About the Author
The daughter of an English army officer, Enid Bagnold (1889–1981) grew up in Jamaica, attended schools in England and France, and served with the British women's services during World War I. After her marriage to Sir Roderick Jones, the millionaire head of Reuters, she became a society hostess and mother of four. Bagnold is the author of several novels and plays, including The Chalk Garden.
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UNEARTHLY humps of land curved into the darkening sky like the backs of browsing pigs, like the rumps of elephants. At night when the stars rose over them they looked like a starlit herd of divine pigs. The villagers called them Hullocks.
The valleys were full of soft and windblown vegetation. The sea rolled at the foot of all as though God had brought his herd down to water.
The Hullocks were blackening as Velvet cantered down the chalk road to the village. She ran on her own slender legs, making horse-noises and chirrups and occasionally striking her thigh with a switch, holding at the same time something very small before her as she ran. The light on the chalk road was the last thing to gleam and die. The flints slipped and flashed under her feet. Her cotton dress and her cottony hair blew out, and her lips were parted for breath in a sweet metallic smile. She had the look of a sapling-Dante as she ran through the darkness downhill.
At the entrance to the village the sea was pounding up the sewer with a spring gale behind it. She passed to the third cottage, stopped at the door, opened it, let a gush of light on to the pavement, closed it and carried her tender object inside.
Edwina, Malvolia, and Meredith sat in their father's, Mr. Brown's, sitting-room just before supper time. It was dark outside and hot inside, and outside in the darkness the Hullocks went up in great hoops above the village. There was an oil stove in the corner of the sitting-room and lesson books on the table. The ceiling was low and sagged. An Albert lamp with a green glass shade lit the table. There was no electric light. Donald, the boy of four, was asleep upstairs.
Edwina, Malvolia, and Meredith were all exactly alike, like golden grayhounds. Their golden hair was sleek, their fine faces like antelopes, their shoulders still and steady like Zulu women carrying water, and their bodies beneath the shoulders rippled when they moved. They were seventeen, sixteen, and fifteen. Velvet was fourteen. Velvet had short pale hair, large, protruding teeth, a sweet smile, and a mouthful of metal.
Mr. Brown was swilling down the slaughter-house, as Mi Taylor was away for the day. The sound of the hose swished at the wooden partition which separated the slaughter house from the sitting-room.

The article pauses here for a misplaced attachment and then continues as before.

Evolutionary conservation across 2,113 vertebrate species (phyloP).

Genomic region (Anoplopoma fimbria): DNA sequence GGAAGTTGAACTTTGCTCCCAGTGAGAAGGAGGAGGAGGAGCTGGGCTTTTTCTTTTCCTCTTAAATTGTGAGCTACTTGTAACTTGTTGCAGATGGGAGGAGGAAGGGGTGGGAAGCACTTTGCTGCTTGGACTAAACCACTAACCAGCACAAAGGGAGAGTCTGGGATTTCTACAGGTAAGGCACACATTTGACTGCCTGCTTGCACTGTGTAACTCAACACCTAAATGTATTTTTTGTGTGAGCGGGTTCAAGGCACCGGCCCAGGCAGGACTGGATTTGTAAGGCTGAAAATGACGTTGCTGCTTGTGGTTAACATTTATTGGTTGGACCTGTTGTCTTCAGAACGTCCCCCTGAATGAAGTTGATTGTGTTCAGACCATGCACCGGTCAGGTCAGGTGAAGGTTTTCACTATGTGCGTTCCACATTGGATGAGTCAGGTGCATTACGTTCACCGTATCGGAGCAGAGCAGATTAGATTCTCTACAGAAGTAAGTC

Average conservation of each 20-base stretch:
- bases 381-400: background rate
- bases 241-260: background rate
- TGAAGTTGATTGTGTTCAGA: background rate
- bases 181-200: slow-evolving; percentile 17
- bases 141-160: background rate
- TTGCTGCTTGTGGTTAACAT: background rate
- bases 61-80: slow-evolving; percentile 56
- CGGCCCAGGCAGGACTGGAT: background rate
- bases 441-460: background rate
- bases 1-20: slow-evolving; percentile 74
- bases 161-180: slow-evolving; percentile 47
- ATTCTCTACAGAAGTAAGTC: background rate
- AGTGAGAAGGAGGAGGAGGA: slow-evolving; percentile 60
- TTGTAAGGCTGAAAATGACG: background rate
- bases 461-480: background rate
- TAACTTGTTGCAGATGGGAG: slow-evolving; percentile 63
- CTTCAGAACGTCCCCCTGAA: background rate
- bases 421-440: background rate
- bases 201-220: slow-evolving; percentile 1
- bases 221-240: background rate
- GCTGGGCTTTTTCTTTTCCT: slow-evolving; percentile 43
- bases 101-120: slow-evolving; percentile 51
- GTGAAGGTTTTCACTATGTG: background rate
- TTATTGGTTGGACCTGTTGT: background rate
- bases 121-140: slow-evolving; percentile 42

"He went beautifully!" said Velvet, and laying down a tiny paper horse on the table she wrenched at the gold band that bound her teeth back and laid it beside the horse.
"Father'll be in in a minute," said Edwina warningly.
"It's going in again directly I hear a sound," said Velvet and sitting down she swept the plate into her lap.
"Look at him," she said lovingly, taking up the paper horse. "I must unsaddle him and rub him down." The heads were bent on the lesson books again and Velvet took a tiny bridle of cotton threads from the horse. Then going to a shell-box on the sideboard she brought it to the table.
"It's just supper," said Mally. "You'll have to clear."
Velvet opened the box and took out a stable rubber two inches square, a portion of her handkerchief, hemmed round. Laying the little horse flat on the table she rubbed him with delicacy in circular motions, after having taken a paper saddle from his back.
The horse was a racer cut from the Bystander. He stood three inches high and had a raking neck and a keen, veined face. By dint of much rubbing the paper had given off a kind of coat, and now as Velvet rubbed there came a suede-like sheen on the horse's paper body. He was dark, most carefully cut out, and pasted upon cardboard. The bridle was made by the fingers of a fairy, noseband, chin-strap and all, in black cotton.
"He has a high action," said Velvet. "A lovely show canter, but a difficult trot. I didn't jump him today as he needs to settle down."
In the shell-box other horses lay.
"There's a marvelous picture of mares on the back of the Times today, but you can't cut a single one clear. They're all mixed up with the foals."
"I saw it," said Velvet. "I called at the Post Office. But it was no good."
"I called in too," said Mally. "They said in the Post Office that one of us looking at the Times was enough. We'd better take turns."
"Yes," said Velvet. "You can't think how lovely it was galloping up there. It was nearly dark. He never put a foot wrong. Somehow you can trust a horse like that."
"It's blood that counts," said Mally darkly.
"I haven't got the racing saddle cut right," went on Velvet.
"I wish I could find a picture of one. I ride short when I ride this horse and with this saddle the knees come right off on to his shoulder."
"You need kneeflaps," said Edwina.
"I suppose there's not time," said Velvet, "to take the chestnut down for a stand in the pond? His hocks are still puffy."
"It's not you to lay tonight," said Mally. "You've got ten minutes. Don't let father see. ... Mind your plate! It's fallen!" Velvet dived under the table, picked it up, and examined it anxiously. Opening her mouth she worked it painfully in with both hands.
"S'bent a bit," she gasped. "It's a hell plate ..."
"It's no good. Don't go on! Get on down to the pond."
Velvet packed the racer in the shell-box and carefully abstracted a smaller horse, a colored picture of a polo pony cut from the Tatler. Putting the box away she slipped through the door with the chestnut and was gone.